you have carried for over four hundred cycles will die with you. You must make them understand.
You try to tell them about the quiet core that rests deep within, about how it harbors strength, fortitude, a quiet
sense of humor, and unquenchable love. When the shrieking inside your mind becomes too much, it offers you
solace; when your grasp on reality begins to slip, it provides a peaceful respite. Without it, you never could
have taught the others how to curb their energies, cast off their masks, and step out from beneath the weight of
slavery. There is a debt that must be paid.
Your words tangle into senseless rhythm and rhyme, devoid of reason, empty of sentience. Heads shake; eyes
are downcast. They don’t comprehend what you are talking about. Your wail of despair echoes about the
chamber, startling all who are gathered to witness your departure from this realm. Mutters, grumbles, sibilant
whispers. They think you are insane. It is nothing new.
“You must,” you cry out. “Just two!”
“It will destroy whoever attempts it,” says the Stykera at the side of the bed. “No one has learned how to select
the essence of just one or two individuals from amidst the thousands that we carry.”
You pull yourself up, leaning close to whisper to him. “I can protect you. I can. I will hold the rest back. I know
a way. I have” -- you fight down a giggle -- “a plan.”
He gets to his feet, unconvinced, and turns toward the assembly. Several others approach; they join the
hushed, conspiratorial discussion. They discuss the matter for what feels like arns. Finally, one of them kneels
down. “If you do this, you may be trapped between realms.”
You don’t care. As your death approaches, you want this one thing more than you wanted anything throughout
your entire life. The debt must be paid.
A young one comes forward, full of vitality and strength, reeking of youthful confidence. He is willing to make
“It is time,” someone says.
There is no fanfare, no announcement. All draw near. Your world turns to pale spun yellow, suffused with a
wondrous, spiritual light. You concentrate, remembering, drawing out the moments of laughter and strife from
amidst the jumbled chaos. Thousands of others are held back. Only two are allowed to fly free. The plan is
“There is only one,” the youngster says. “I can find only one.”
“It is two,” you assure him. “It only feels like one. Take them. Take them now.”
Crichton had passed over first, tens of cycles before Aeryn. She had sought you out when her time drew near.
She had searched the galaxy for nearly two cycles just to be sure you would be there when she finally gave in
to the passage of time. You remember it as clearly as if you had helped her pass over just yesterday: the
rightness; the peace; the perfect, eternal melding of two souls into a single entity. The happiness. The love.
They will be united forever this way, sustained through eternity by the energy of the Stykera, transferred from
one generation to the next. They sing to you as they make the transition, an entire symphony of gratitude and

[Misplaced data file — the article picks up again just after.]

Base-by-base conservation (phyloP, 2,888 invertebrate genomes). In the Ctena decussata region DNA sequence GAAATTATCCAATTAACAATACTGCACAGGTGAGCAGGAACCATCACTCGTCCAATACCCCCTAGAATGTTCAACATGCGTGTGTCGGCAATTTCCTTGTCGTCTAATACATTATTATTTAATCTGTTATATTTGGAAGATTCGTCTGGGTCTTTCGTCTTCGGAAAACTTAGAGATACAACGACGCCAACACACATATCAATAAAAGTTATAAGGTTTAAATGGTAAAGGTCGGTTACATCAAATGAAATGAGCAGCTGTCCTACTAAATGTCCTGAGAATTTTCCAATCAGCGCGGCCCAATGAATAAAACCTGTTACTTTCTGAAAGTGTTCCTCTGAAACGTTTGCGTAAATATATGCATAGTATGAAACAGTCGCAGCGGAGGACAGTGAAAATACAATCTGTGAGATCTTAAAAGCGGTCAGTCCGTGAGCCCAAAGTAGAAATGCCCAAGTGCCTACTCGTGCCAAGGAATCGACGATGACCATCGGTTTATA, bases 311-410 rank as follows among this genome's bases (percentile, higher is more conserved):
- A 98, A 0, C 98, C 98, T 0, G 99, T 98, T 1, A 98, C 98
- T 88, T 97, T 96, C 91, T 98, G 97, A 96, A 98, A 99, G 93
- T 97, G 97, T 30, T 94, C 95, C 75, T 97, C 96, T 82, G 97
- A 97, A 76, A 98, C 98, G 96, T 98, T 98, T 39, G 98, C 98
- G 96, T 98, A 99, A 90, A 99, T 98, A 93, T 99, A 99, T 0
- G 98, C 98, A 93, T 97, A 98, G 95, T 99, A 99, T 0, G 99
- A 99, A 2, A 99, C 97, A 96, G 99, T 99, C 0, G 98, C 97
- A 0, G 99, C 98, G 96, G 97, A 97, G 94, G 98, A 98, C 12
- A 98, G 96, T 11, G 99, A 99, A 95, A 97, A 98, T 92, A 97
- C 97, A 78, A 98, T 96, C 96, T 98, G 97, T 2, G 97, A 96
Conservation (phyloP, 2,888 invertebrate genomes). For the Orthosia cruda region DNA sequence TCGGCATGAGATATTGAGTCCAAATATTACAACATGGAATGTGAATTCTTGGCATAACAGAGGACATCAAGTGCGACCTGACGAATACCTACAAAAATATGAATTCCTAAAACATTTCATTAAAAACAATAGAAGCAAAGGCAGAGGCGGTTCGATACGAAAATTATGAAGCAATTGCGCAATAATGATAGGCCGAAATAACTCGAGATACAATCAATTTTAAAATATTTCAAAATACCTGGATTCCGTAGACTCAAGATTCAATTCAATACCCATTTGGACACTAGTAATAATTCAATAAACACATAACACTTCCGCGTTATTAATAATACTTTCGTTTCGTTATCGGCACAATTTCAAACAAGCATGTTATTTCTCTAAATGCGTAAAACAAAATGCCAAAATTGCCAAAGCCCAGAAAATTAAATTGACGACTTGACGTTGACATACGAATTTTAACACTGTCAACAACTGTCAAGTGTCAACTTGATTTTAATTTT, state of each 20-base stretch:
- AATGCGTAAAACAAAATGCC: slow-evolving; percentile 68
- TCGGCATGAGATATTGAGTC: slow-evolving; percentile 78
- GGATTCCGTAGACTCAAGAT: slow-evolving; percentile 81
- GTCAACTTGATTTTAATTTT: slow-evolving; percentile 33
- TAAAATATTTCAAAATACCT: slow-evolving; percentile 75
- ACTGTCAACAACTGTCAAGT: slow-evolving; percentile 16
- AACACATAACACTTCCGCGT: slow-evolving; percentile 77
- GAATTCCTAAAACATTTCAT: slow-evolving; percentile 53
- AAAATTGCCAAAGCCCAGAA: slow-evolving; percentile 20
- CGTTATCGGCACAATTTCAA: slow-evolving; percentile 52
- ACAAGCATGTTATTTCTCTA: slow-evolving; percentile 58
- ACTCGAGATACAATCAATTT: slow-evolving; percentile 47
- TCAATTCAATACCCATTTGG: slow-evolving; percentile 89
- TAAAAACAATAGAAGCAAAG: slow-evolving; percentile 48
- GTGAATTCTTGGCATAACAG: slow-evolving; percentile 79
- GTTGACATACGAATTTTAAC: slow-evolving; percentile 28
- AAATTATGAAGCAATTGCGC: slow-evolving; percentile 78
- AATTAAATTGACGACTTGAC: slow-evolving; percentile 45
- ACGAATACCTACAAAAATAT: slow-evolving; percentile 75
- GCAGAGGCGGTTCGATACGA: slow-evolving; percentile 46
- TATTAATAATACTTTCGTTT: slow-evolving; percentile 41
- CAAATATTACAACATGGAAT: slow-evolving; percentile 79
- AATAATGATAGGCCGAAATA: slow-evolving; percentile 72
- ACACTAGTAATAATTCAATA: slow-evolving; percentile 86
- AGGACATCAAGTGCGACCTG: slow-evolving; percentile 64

hope enfolded into a single two-microt burst of joy. “Thank you.”
You look upward into the eyes of the young one. Success. He has them. He knows. He understands.
“Promise,” you tell him. It is so difficult to speak. You are spent. You have nothing left to give but the promise
of the future. “When it is your time, you must --”
“-- pass them on to another.” He smiles. “You have my word as a Stykera. Be at peace, Stark.”
You can let go then.
The corporeal world fades from your senses, losing substance, releasing its grip for what you know will be the
last time. Your mortal body dissolves into fizzing energy and light, and then … nothing more. No transition, no
journey to the next existence. You have not passed over. The golden hued glow that represents the neither
here nor there that exists in the tenuous space between realms begins to fade. As warned, you have become
trapped, forever suspended between one life and the next, stripped of the energy to complete the transition.
The emptiness turns your shriek to silence; absent a body, you cannot flail in despair. Handless, faceless,
bodiless, you drift, dissipating into nothingness. Everything you ever were will soon be lost, dispersing into an
ever expanding cloud of separate twinkling energies until those too, at last, die out and go dark. With the
knowledge of irrevocable death comes peace. The soundless hum of your energies shifts downward, becoming
calmer, more at rest with what lies ahead.
Gold turns to pale yellow, darkens to gray, fades toward the first hint of black. But then, just as you are
reaching outward into the void with acceptance, deliberately hastening your dissolution, your surroundings
brighten. Black turns to shimmering cobalt, lightens to luminescent blue shot through with gold. You are
gathered up, enfolded, gently coalesced into permanence and then firmly drawn through to the next realm by a
force that you have only been able to dream about for hundreds of cycles.
“Stark … my beloved.”
* ~ * ~ * ~ * ~ *